Anyway, Ramona and LuAnn met in the park to discuss the supposed blackmail incident, but it didn't go well because in Ramona's house no one talked, you see. They just yelled and screamed, so she has a hard time and LuAnn talks down to her and is not nice and not civil and Pinot Grigio and house parties and so on and so forth. It was really great seeing Ramona scream "you're not listening!" to LuAnn, who maybe got ten words in during their entire conversation. Ramona denied blackmailing LuAnn during the aforementioned off-screen phone call, and reiterated that LuAnn is an absentee parent who leaves little baggies of cocaine for her wayward children while Ramona takes mother-daughter knitting classes with Avery. This went on and on and on and my head started to block things out until LuAnn said, "What other dirty tricks do you have to pull out of your Pinot-filled ass?" At this point you could see Ramona's eyes do that thing, so she spit out some line about having no time to get a manicure, which had nothing to do with anything LuAnn had said and was awesome. "Actually, I do this new thing, it last three weeks. It's like a shellac. It's pretty good. Actually. Which is why." This is an exact quote.
Next Carole met up with Que Viva, her number one fan, at an upscale vintage shop. There we learned that Carole has a no strings attached sort-of relationship with Russ Irwin, who tours with Aerosmith for months at a time. Carole was totally cool with it, and even hit on a 20-something model to prove just how easy-breezy her relationship was. She just doesn't keep track of "those types of things." (Which means she silently celebrates each month's anniversary, waiting for the gift that will never come.) Que Viva, for her part, would never. Her mouth said, "You're so cool," but her face said "the idea of being without my husband for a weekend is giving me anxiety." You guys — Que Viva's obvious neurosis are going to come out, and soon.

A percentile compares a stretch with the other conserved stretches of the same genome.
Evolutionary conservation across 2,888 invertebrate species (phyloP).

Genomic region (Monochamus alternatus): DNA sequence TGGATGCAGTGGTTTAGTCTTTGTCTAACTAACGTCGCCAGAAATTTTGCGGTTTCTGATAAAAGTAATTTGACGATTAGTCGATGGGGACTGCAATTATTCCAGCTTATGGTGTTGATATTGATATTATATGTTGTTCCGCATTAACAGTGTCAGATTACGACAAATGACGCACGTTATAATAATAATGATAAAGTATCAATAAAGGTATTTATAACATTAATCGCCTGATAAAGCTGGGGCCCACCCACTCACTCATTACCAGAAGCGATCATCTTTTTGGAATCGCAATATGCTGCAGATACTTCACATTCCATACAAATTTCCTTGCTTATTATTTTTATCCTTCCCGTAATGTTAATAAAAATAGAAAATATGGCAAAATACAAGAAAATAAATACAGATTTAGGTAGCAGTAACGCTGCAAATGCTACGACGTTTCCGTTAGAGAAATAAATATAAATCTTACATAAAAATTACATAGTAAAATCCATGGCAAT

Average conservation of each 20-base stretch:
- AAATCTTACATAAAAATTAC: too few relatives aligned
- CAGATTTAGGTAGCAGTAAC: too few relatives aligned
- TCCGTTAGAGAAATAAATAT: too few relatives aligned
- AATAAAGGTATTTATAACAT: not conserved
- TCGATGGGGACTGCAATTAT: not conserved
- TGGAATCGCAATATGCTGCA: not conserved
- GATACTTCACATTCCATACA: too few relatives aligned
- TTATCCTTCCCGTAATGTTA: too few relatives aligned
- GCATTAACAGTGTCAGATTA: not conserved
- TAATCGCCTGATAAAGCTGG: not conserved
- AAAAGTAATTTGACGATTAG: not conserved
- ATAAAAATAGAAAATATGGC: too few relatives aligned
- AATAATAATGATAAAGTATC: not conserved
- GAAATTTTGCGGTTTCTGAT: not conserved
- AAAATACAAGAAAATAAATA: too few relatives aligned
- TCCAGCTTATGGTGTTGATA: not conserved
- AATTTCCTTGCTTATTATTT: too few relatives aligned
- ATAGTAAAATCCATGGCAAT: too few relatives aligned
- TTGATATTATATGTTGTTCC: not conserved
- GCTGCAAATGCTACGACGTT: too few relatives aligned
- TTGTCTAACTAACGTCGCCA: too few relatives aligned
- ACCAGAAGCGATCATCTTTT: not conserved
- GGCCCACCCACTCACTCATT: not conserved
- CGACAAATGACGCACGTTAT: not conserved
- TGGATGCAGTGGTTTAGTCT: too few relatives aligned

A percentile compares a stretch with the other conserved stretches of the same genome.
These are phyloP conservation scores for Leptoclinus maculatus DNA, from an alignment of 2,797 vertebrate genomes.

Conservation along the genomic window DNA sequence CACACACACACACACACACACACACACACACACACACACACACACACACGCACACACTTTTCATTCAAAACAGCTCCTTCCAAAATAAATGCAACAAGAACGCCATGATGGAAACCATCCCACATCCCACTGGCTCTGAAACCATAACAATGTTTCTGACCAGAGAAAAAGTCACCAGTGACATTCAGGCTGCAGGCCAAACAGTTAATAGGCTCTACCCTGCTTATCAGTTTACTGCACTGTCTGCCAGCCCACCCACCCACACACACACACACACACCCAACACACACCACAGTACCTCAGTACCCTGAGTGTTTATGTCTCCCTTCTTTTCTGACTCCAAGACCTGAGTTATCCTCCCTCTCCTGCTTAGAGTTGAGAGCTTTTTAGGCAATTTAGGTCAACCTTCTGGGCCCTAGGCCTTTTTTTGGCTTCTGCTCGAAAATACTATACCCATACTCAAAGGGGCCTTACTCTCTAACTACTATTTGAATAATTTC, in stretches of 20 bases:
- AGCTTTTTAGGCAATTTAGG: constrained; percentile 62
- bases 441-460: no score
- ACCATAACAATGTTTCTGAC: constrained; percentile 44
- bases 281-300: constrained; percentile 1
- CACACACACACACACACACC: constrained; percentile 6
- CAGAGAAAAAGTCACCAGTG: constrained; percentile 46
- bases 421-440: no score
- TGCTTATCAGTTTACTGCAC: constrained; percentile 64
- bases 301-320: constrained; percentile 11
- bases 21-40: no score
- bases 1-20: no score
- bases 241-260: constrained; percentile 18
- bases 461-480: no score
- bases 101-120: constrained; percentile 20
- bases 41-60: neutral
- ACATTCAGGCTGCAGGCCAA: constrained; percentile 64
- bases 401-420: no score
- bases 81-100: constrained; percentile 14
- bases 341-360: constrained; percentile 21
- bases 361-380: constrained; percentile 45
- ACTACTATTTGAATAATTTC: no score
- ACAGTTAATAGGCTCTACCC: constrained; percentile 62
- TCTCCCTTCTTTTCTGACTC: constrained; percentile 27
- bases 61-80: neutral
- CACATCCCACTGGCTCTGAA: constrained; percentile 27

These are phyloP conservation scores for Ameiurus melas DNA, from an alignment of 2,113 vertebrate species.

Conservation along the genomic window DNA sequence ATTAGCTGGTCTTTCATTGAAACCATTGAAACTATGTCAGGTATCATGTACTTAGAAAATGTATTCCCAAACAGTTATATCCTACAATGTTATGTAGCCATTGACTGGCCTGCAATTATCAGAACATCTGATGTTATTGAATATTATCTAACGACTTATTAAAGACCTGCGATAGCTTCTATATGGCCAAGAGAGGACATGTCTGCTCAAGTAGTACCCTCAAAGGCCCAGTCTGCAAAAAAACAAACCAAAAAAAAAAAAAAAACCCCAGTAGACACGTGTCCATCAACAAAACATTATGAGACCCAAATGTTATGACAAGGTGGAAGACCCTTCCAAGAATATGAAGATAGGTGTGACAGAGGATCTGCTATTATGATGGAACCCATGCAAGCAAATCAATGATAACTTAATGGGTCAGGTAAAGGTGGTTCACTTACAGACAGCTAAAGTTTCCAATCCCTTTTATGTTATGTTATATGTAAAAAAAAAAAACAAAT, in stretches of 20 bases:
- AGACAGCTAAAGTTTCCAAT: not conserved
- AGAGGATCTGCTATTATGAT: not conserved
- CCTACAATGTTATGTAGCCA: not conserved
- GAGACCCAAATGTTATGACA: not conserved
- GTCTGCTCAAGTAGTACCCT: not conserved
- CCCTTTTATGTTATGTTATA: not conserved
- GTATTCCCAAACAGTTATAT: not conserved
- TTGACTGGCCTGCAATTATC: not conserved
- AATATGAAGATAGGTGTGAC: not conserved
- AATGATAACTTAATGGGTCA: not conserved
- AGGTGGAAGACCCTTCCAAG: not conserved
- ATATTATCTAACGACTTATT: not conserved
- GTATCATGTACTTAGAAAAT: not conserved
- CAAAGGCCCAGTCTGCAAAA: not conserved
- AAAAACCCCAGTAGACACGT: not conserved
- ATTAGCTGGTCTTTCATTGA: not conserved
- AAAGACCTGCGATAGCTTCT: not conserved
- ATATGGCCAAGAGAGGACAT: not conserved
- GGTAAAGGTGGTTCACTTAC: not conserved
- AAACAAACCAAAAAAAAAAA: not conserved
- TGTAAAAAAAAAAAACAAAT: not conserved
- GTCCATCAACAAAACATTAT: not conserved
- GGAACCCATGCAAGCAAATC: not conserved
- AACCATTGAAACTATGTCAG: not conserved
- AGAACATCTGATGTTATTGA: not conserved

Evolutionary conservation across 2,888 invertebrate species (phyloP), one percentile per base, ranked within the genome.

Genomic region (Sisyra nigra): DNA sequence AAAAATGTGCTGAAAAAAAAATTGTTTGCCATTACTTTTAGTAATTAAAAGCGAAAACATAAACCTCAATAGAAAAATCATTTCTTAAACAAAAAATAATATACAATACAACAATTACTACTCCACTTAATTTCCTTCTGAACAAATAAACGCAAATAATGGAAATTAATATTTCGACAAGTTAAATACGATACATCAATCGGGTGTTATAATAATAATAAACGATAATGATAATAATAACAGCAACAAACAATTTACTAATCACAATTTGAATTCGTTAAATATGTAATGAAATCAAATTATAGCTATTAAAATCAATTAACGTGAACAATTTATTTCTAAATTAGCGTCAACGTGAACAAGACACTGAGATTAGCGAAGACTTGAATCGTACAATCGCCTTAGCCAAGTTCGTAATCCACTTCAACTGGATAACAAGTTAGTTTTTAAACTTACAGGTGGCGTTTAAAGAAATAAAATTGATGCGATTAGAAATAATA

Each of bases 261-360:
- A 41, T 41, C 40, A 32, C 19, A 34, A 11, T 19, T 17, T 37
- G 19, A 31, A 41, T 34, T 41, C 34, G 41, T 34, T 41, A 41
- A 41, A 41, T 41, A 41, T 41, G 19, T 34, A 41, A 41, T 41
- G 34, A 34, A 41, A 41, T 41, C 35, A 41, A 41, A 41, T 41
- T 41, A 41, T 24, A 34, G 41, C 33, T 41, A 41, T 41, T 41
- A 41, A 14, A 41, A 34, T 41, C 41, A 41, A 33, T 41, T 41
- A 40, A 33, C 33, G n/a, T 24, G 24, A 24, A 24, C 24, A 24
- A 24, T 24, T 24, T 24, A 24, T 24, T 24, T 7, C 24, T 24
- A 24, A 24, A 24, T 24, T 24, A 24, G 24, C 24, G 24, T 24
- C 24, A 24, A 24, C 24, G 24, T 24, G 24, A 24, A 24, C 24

We got to see just how totally awesome and cool and nonchalant and laid-back and "insert word for middle-aged people who want to act like 20-somethings here" Carole and Russ' relationship was when he picked her up for a late-night drive through the city, after an especially blah trip to Los Angeles. "You didn't miss anything in LA, because it's always the same," he said. "It's like Groundhog's Day." Deep. Their drive and the accompanying music reminded me of Taxicab Confessions, and now I'm embarrassed that I left New York for Los Angeles, because I care about what Russ and Carole think of me.
Let's get to Sonja: The poor, lovable floozy's house was in a state of disrepair. She hired some builders or fixers or whatever they're called to reduce the mess, and made a big show about Hurricane Irene and her intern's boobs to impress the "hot" handyman Rich — she wanted to cook for him in her toaster oven. I think that's a sexual thing. The main takeaway from this scene was that Sonja has her live-in intern call her "Mrs. Morgan." Let that one sink in.